For more information about the galangals and interesting recipes using it, go to The Herb Society of America’s Herb of the Month website. You will also find more than six years of Herbs of the Month on this webpage, making it an ideal place to start your herbal research.


Herb Society Medical Disclaimer … It is the policy of The Herb Society of America not to advise or recommend herbs for medicinal or health use. This information is intended for educational purposes only and should not be considered as a recommendation or an endorsement of any particular medical or health treatment.

Visit the WRHS Rose Garden

Visit the WRHS Rose Garden

“Love, which, in concert with Abstinence, established Faith, and which, along with Patience, builds up Chastity, is like the columns that sustain the four corners of a house. For it was that same Love which planted a glorious garden redolent with precious herbs and noble flowers–roses and lilies–which breathed forth a wondrous fragrance, that garden on which the true Solomon was accustomed to feast his eyes.” – Hildegard of Bingen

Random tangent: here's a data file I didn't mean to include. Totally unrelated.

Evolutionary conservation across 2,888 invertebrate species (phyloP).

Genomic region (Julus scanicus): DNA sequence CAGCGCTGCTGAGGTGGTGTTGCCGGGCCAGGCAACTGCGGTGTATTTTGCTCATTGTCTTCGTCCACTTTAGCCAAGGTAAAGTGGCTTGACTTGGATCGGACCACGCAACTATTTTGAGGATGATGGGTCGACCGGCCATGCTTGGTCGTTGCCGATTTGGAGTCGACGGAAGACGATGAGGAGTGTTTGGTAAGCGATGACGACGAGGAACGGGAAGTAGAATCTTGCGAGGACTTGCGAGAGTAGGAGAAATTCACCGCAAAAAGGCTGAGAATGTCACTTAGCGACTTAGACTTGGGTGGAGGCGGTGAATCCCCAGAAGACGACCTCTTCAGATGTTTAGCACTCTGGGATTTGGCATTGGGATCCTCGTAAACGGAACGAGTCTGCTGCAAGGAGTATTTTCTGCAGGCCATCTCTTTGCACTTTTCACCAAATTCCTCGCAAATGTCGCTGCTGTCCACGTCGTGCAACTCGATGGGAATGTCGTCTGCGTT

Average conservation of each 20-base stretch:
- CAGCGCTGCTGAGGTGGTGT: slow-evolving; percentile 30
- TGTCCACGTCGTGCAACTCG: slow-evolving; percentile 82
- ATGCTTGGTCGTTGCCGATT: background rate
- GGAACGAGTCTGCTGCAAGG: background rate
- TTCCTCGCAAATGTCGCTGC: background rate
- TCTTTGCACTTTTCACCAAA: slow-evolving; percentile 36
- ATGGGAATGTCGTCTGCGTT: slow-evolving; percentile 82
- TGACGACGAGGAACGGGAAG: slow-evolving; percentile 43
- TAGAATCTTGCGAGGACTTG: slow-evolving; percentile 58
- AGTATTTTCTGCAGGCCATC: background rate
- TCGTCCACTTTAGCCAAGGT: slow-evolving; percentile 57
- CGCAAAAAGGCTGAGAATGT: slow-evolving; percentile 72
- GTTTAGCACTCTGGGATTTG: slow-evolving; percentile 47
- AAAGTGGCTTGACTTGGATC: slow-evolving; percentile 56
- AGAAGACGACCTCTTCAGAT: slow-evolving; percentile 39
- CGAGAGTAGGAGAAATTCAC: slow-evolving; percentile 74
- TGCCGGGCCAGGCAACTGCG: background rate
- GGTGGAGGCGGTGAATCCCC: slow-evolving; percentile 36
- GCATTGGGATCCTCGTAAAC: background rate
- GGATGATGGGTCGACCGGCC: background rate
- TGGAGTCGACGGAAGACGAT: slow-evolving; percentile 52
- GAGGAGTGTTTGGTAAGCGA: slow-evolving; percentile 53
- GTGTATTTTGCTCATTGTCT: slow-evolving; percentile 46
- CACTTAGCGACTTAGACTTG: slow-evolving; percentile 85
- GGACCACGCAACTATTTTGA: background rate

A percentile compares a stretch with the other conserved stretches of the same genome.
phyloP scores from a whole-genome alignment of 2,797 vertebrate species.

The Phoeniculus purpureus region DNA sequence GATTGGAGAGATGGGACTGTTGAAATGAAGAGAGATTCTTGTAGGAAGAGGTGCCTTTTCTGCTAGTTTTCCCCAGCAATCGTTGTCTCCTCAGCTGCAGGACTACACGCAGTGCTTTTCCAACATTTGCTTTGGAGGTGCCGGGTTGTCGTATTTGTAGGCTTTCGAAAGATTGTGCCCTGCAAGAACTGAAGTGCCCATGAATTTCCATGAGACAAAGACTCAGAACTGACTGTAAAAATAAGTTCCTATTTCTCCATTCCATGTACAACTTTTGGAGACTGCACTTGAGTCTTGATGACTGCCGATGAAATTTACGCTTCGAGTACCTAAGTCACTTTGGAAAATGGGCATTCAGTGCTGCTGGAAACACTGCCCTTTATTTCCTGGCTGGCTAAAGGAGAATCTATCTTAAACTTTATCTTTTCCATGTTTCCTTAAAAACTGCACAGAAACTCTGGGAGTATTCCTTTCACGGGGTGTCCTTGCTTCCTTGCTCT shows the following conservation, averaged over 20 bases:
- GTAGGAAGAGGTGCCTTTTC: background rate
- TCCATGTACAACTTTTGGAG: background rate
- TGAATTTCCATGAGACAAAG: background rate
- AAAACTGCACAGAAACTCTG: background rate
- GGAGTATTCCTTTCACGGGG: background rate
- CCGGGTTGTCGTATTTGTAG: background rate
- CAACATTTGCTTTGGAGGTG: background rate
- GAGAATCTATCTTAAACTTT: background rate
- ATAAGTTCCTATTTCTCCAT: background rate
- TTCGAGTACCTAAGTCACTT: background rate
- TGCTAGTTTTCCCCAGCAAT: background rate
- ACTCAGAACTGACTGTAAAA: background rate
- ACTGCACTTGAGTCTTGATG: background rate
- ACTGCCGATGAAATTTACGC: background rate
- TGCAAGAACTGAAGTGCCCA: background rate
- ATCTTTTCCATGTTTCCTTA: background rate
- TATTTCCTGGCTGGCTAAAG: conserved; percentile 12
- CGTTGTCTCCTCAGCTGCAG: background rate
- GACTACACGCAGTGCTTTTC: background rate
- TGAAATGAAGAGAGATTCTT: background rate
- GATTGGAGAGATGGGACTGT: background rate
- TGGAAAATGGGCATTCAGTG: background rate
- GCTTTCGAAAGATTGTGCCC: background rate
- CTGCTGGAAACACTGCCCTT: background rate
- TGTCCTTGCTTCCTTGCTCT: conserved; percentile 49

Untitled design (94)By Beth Schreibman-Gehring, Chairman of Education for The Western Reserve Herb Society unit of The Herb Society of America

My husband says I seem to wake up craving roses and sleep dreaming of them. Maybe it’s because the scent and flavor of the beautiful historic and fragrant roses in my gardens bring back so many of my best memories. They remind me of my father and the happy times that I spent with him in his rose gardens. Or maybe it’s because the magic spell of the roses helps my skin stay happy and smooth and my heart stay open and gentle.

The entire Western Reserve Herb Society (WRHS) herb garden at the Cleveland Botanical Garden is glorious, but Historic Rose Gardens are overwhelming. When they bloom, it is feast for all the senses. I spend about two weeks harvesting and drying rose petals from them to make wonderful products for WRHS Herb Fair which will be held at the Cleveland Botanical Gardens on October 12. 2019.

“The lesson I have thoroughly learnt, and wish to pass on to others, is to know the enduring happiness that the love of a garden gives.” — Gertrude Jekyll